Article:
Sir Joseph Whitworth, Bart.

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This memoir and portrait appeared in 'The National Portrait Gallery', published by Cassell, Petter & Galpin, London, c1878. Four series of portraits, bound in 2 volumes, were published. Each series has twenty full-page colour plates of portraits taken from photgraphs. Each portrait has the prinited signature of the subject. The accompanying texts (referred to as Memoirs) are written in the third person by an unnamed writer, and are on prominent British men from the 1800s.

Sir Joseph Whitworth, Bart. is featured in the Fourth Series.

David Minshall



It has been said by one of our greatest writers on philosophical subjects, that the introduction of famous discoveries holds by far the first place among human actions; and this was most assuredly the judgment of former ages. For to the authors of inventions the ancients awarded divine honours, while to those who did good service in the State (such as founders of cities and empires, legislators, saviours of their country from long-endured quarrels, quellers of tyrannies, and the like) they decreed no higher honours than heroic. And certainly if a man rightly compare the two, he will find that the judgment of antiquity was just. For the benefits of discoveries may extend to the whole race of man; civil benefits only to particular places; the latter last not beyond a few ages, the former through all time. Discoveries carry blessings with them, and confer benefits, without causing harm or sorrow to any. The same writer enlarges on the three kinds, or grades, of ambition, by which the energies of inventors are prompted to exert themselves. “The first,” he remarks, “is of those who desire to extend their own power in their own country, which kind is vulgar and degenerate. The second is of those who labour to extend the power of their country and its dominion among men. This certainly has more dignity, though not less covetousness. But if a man endeavours to establish and extend the power and dominion of the human race over the universe, his ambition (if ambition it can be called) is without doubt both a more wholesome thing and a more noble than the other two.” There are but few people who will not agree with these remarks, and who will not at the same time go further, and allow that in perfecting his manifold inventions the subject of this memoir has been actuated by motives which entitle him to a place in the third, and consequently the highest, of those grades to which reference has been made.

Born at Stockport, on the 21st of December, 1803, Joseph Whitworth commenced his educational career at a school which was kept by his father, at which establishment he remained until he had reached the age of twelve years, when he was removed to Mr. Vint’s academy at Idle, near Leeds, where he continued his studies for a further year and a half. When only fourteen years of age he was placed with an uncle in Derbyshire, who was a cotton-spinner, and continued under the same care for about four years, during which period he acquainted himself with the working of the various machines connected with the business of cotton-spinning. In 1821 he proceeded to Manchester, where, at the works of Messrs. Crighton and Co., and others, he acquired a practical knowledge of the manufacture of cotton-machinery. Leaving Manchester for London about four years later, he spent some time with Messrs. Maudslay, the eminent engineers, and subsequently with Holtzapfel. He also worked with Mr. Clement, who about this time was engaged in constructing Mr. Babbage’s calculating machine.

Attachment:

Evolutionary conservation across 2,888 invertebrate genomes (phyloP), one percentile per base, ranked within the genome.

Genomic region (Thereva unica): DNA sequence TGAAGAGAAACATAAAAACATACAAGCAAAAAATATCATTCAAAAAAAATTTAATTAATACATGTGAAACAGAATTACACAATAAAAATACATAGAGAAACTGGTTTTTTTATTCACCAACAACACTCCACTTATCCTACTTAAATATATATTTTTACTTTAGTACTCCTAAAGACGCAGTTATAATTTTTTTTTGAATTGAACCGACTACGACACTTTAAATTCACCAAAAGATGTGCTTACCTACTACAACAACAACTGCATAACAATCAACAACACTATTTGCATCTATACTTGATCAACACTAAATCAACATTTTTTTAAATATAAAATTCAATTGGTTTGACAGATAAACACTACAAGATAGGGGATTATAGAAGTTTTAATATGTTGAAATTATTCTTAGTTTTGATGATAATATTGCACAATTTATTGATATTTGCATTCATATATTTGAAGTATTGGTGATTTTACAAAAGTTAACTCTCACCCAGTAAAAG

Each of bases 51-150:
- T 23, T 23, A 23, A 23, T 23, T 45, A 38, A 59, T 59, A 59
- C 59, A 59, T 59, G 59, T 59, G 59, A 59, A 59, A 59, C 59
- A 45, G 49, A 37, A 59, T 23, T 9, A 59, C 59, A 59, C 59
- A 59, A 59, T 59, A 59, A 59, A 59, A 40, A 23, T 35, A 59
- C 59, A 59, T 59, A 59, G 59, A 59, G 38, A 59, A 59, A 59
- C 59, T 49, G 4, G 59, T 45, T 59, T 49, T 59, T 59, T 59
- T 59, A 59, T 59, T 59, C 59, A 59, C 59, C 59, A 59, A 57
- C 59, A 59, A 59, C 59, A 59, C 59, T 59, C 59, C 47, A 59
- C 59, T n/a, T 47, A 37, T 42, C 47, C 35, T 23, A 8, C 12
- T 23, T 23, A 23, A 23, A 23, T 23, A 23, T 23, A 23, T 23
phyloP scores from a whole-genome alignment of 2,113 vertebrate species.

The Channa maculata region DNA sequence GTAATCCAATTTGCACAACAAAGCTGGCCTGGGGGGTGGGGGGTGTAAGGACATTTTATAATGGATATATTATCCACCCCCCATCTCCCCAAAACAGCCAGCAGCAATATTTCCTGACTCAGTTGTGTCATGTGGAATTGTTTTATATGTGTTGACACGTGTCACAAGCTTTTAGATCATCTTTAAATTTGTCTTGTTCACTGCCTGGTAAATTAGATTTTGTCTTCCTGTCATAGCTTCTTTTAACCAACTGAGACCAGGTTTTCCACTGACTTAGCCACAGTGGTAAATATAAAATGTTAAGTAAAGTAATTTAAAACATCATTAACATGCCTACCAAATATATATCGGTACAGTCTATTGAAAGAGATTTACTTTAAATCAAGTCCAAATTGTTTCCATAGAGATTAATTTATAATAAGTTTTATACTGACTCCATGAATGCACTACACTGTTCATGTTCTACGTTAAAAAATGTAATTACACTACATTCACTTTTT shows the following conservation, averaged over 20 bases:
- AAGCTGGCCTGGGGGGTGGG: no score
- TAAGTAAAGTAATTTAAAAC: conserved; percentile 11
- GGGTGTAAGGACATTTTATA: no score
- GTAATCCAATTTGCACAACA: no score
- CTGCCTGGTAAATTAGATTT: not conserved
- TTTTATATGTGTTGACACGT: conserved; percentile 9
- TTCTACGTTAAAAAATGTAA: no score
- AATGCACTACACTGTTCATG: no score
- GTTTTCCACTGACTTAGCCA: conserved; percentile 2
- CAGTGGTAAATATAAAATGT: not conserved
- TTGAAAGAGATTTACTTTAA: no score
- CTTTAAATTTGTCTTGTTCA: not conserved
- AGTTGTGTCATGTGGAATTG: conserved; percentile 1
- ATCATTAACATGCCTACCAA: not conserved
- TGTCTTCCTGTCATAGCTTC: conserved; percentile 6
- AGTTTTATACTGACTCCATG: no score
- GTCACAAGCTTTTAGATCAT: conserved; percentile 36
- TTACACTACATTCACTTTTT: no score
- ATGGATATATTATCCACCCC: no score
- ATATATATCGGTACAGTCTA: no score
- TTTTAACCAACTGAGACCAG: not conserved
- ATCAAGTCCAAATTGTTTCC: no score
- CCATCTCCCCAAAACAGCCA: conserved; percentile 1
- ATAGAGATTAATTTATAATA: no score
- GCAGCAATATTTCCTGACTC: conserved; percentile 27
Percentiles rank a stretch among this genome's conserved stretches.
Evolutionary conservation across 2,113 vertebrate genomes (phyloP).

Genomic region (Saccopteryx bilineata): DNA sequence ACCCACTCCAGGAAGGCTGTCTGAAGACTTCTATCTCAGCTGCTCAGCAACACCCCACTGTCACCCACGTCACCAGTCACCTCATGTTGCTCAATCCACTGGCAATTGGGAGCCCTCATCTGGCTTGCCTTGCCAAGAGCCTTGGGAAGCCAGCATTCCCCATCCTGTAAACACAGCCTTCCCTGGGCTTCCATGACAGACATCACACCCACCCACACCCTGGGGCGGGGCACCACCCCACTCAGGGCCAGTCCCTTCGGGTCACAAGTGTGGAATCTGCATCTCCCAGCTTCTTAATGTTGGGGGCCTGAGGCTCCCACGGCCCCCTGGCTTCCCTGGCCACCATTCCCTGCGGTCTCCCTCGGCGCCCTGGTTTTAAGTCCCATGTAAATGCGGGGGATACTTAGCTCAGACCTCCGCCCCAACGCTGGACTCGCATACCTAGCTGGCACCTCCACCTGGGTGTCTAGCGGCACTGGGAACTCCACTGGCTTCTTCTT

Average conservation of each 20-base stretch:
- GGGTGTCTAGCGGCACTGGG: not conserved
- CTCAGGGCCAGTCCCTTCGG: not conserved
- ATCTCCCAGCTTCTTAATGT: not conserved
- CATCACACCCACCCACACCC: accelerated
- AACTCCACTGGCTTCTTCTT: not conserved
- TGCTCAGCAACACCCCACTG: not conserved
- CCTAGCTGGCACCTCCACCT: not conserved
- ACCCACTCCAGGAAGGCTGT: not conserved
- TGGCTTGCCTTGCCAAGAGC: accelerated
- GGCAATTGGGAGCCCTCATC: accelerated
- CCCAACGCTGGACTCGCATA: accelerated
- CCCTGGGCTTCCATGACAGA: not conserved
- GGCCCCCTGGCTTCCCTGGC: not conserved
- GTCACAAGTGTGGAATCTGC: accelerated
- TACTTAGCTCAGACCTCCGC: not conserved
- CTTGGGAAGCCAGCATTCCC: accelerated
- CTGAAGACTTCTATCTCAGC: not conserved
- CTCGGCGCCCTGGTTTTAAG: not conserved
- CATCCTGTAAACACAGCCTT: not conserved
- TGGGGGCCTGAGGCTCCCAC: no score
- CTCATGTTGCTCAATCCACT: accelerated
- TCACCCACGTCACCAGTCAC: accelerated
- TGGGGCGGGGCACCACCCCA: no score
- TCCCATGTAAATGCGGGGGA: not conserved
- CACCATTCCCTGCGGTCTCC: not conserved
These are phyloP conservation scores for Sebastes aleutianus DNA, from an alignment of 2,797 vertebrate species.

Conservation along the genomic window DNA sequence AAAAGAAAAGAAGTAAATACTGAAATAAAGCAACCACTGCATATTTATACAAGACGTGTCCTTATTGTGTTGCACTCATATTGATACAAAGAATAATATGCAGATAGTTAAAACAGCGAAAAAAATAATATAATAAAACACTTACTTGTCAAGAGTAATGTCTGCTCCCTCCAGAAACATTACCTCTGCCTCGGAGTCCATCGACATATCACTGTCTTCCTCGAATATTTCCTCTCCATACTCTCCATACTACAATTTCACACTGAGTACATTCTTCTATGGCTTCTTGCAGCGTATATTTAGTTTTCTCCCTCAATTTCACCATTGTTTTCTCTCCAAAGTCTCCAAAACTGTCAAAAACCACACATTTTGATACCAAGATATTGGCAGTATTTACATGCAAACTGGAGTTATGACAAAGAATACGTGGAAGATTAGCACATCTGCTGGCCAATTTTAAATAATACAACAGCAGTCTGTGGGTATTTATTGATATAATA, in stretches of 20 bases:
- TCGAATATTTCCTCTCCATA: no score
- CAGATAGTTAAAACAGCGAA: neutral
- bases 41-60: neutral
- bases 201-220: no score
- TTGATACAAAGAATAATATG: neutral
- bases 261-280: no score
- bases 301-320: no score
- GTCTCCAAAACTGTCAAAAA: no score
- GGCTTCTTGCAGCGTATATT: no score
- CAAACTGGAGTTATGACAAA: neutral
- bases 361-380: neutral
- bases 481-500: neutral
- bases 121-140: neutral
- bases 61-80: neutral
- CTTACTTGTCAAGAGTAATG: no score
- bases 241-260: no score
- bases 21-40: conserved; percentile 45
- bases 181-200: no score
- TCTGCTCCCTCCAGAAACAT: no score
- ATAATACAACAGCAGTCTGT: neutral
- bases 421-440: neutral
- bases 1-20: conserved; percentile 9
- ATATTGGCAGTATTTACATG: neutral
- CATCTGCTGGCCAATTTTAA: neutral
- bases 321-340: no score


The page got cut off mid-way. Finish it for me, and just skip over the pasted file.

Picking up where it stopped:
Returning to Manchester in 1833, Mr. Whitworth commenced business on his own account as a manufacturer of engineers’ tools, thus founding the firm of Joseph Whitworth and Co., a firm which is now known all over the civilised world. At the outset of his independent career, Mr. Whitworth devoted his energies to the attainment of greater accuracy in mechanical work, and his labours were attended with the most satisfactory results. In 1840 he read a paper “On the Preparation of Plane Metallic Surfaces” at the meeting of the British Association at Glasgow, the object of the paper being to show how a true surface, or perfectly straight line, may be produced. “At that time,” writes Mr. Whitworth, in the preface to his “Papers on Mechanical Subjects,” “it was the custom to prepare what were intended to be used as original surfaces (presumed to be true) by grinding them; and I was anxious to direct the attention of those engaged in mechanical pursuits to the inherent defects of the grinding process, and to prove the necessity of adopting the system of correction, by which alone error is eliminated, and surfaces practically true can be produced.” The system described and advocated in this paper was afterwards universally adopted, an entirely new era being inaugurated in the history of mechanical science, and a degree of accuracy rendered possible which had hitherto been considered unattainable. The desirability of establishing a uniform system of screw-threads also engaged the attention of Mr. Whitworth at this period; and when it is understood that at the time referred to almost every engineer had a separate form of thread and pitch; that the nuts made by one firm would not fit the screws made by another, it will be admitted that the subject was one in every way worthy of the time and thought which Mr. Whitworth bestowed upon it. In the following year, 1841, a paper on this important matter was read at the Institution of Civil Engineers, with the result that since that time the system has been generally adopted in this country. It is but just to add that it was only after a considerable amount of research and a large number of experiments, that Mr. Whitworth contrived to arrange a uniform system of pitches, and determined the best form and angle for the thread. He had, however, his reward in the knowledge that his name is inseparably connected with this improvement. In the meanwhile, Mr. Whitworth was continually employed in the devising of new mechanical tools, or in bringing to perfection those which were already in use. His labours were directed, in the first place, to the accuracy of workmanship, and then to the economy of labour. Between 1840 and 1850, Mr. Whitworth produced many valuable improvements and inventions, the most important of which were the duplex lathe, the reversing tool of the planing machine, and the standard gauges of size.